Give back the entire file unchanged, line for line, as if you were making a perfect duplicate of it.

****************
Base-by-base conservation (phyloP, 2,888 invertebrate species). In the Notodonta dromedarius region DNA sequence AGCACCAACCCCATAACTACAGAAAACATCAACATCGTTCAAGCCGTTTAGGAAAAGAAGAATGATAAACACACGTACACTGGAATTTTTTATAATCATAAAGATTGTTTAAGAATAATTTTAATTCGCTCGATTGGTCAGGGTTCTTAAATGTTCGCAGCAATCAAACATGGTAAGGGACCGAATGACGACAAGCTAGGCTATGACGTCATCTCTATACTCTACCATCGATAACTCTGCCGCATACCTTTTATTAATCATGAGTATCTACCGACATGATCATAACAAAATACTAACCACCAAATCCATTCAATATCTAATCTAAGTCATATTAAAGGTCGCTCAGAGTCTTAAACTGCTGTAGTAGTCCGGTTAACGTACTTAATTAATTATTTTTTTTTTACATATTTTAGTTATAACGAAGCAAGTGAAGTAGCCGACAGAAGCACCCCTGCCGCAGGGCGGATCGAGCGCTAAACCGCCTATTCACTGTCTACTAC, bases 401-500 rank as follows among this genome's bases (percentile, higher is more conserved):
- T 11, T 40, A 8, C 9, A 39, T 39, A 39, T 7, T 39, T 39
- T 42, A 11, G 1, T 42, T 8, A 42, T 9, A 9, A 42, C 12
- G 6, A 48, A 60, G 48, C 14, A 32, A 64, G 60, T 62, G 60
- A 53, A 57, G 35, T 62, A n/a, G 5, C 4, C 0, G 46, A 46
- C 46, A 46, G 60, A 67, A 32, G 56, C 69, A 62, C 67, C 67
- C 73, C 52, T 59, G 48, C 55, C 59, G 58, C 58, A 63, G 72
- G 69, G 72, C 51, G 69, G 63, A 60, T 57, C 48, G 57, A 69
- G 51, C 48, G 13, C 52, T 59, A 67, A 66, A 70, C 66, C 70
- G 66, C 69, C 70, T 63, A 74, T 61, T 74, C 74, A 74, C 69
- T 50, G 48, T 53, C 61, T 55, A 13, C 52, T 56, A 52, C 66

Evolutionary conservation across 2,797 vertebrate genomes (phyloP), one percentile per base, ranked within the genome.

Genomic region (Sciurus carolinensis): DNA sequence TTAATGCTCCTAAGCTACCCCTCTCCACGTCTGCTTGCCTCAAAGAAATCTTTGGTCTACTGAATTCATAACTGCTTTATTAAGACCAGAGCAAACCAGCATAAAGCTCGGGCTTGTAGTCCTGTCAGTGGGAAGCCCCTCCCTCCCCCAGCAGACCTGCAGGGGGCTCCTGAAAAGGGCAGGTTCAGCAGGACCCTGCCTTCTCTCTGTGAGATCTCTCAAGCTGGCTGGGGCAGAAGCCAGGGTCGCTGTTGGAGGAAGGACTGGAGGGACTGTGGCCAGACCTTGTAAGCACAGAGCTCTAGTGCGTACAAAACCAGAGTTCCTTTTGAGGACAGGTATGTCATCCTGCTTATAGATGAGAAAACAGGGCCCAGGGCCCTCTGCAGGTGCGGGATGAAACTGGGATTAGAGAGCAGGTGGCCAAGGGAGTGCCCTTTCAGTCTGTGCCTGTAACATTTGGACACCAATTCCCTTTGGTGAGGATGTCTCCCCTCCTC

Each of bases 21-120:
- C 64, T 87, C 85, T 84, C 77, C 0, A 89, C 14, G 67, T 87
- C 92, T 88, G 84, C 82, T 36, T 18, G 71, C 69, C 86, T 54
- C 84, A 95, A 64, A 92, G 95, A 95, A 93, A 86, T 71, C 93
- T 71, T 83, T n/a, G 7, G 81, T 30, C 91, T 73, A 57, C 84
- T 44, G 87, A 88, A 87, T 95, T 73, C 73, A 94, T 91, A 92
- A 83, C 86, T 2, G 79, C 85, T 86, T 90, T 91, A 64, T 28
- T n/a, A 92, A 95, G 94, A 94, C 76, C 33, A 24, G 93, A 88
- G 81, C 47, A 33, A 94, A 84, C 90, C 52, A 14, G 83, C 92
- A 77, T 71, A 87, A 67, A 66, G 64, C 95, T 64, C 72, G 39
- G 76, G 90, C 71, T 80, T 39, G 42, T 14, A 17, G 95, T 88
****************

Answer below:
Base-by-base conservation (phyloP, 2,888 invertebrate species). In the Notodonta dromedarius region DNA sequence AGCACCAACCCCATAACTACAGAAAACATCAACATCGTTCAAGCCGTTTAGGAAAAGAAGAATGATAAACACACGTACACTGGAATTTTTTATAATCATAAAGATTGTTTAAGAATAATTTTAATTCGCTCGATTGGTCAGGGTTCTTAAATGTTCGCAGCAATCAAACATGGTAAGGGACCGAATGACGACAAGCTAGGCTATGACGTCATCTCTATACTCTACCATCGATAACTCTGCCGCATACCTTTTATTAATCATGAGTATCTACCGACATGATCATAACAAAATACTAACCACCAAATCCATTCAATATCTAATCTAAGTCATATTAAAGGTCGCTCAGAGTCTTAAACTGCTGTAGTAGTCCGGTTAACGTACTTAATTAATTATTTTTTTTTTACATATTTTAGTTATAACGAAGCAAGTGAAGTAGCCGACAGAAGCACCCCTGCCGCAGGGCGGATCGAGCGCTAAACCGCCTATTCACTGTCTACTAC, bases 401-500 rank as follows among this genome's bases (percentile, higher is more conserved):
- T 11, T 40, A 8, C 9, A 39, T 39, A 39, T 7, T 39, T 39
- T 42, A 11, G 1, T 42, T 8, A 42, T 9, A 9, A 42, C 12
- G 6, A 48, A 60, G 48, C 14, A 32, A 64, G 60, T 62, G 60
- A 53, A 57, G 35, T 62, A n/a, G 5, C 4, C 0, G 46, A 46
- C 46, A 46, G 60, A 67, A 32, G 56, C 69, A 62, C 67, C 67
- C 73, C 52, T 59, G 48, C 55, C 59, G 58, C 58, A 63, G 72
- G 69, G 72, C 51, G 69, G 63, A 60, T 57, C 48, G 57, A 69
- G 51, C 48, G 13, C 52, T 59, A 67, A 66, A 70, C 66, C 70
- G 66, C 69, C 70, T 63, A 74, T 61, T 74, C 74, A 74, C 69
- T 50, G 48, T 53, C 61, T 55, A 13, C 52, T 56, A 52, C 66

Evolutionary conservation across 2,797 vertebrate genomes (phyloP), one percentile per base, ranked within the genome.

Genomic region (Sciurus carolinensis): DNA sequence TTAATGCTCCTAAGCTACCCCTCTCCACGTCTGCTTGCCTCAAAGAAATCTTTGGTCTACTGAATTCATAACTGCTTTATTAAGACCAGAGCAAACCAGCATAAAGCTCGGGCTTGTAGTCCTGTCAGTGGGAAGCCCCTCCCTCCCCCAGCAGACCTGCAGGGGGCTCCTGAAAAGGGCAGGTTCAGCAGGACCCTGCCTTCTCTCTGTGAGATCTCTCAAGCTGGCTGGGGCAGAAGCCAGGGTCGCTGTTGGAGGAAGGACTGGAGGGACTGTGGCCAGACCTTGTAAGCACAGAGCTCTAGTGCGTACAAAACCAGAGTTCCTTTTGAGGACAGGTATGTCATCCTGCTTATAGATGAGAAAACAGGGCCCAGGGCCCTCTGCAGGTGCGGGATGAAACTGGGATTAGAGAGCAGGTGGCCAAGGGAGTGCCCTTTCAGTCTGTGCCTGTAACATTTGGACACCAATTCCCTTTGGTGAGGATGTCTCCCCTCCTC

Each of bases 21-120:
- C 64, T 87, C 85, T 84, C 77, C 0, A 89, C 14, G 67, T 87
- C 92, T 88, G 84, C 82, T 36, T 18, G 71, C 69, C 86, T 54
- C 84, A 95, A 64, A 92, G 95, A 95, A 93, A 86, T 71, C 93
- T 71, T 83, T n/a, G 7, G 81, T 30, C 91, T 73, A 57, C 84
- T 44, G 87, A 88, A 87, T 95, T 73, C 73, A 94, T 91, A 92
- A 83, C 86, T 2, G 79, C 85, T 86, T 90, T 91, A 64, T 28
- T n/a, A 92, A 95, G 94, A 94, C 76, C 33, A 24, G 93, A 88
- G 81, C 47, A 33, A 94, A 84, C 90, C 52, A 14, G 83, C 92
- A 77, T 71, A 87, A 67, A 66, G 64, C 95, T 64, C 72, G 39
- G 76, G 90, C 71, T 80, T 39, G 42, T 14, A 17, G 95, T 88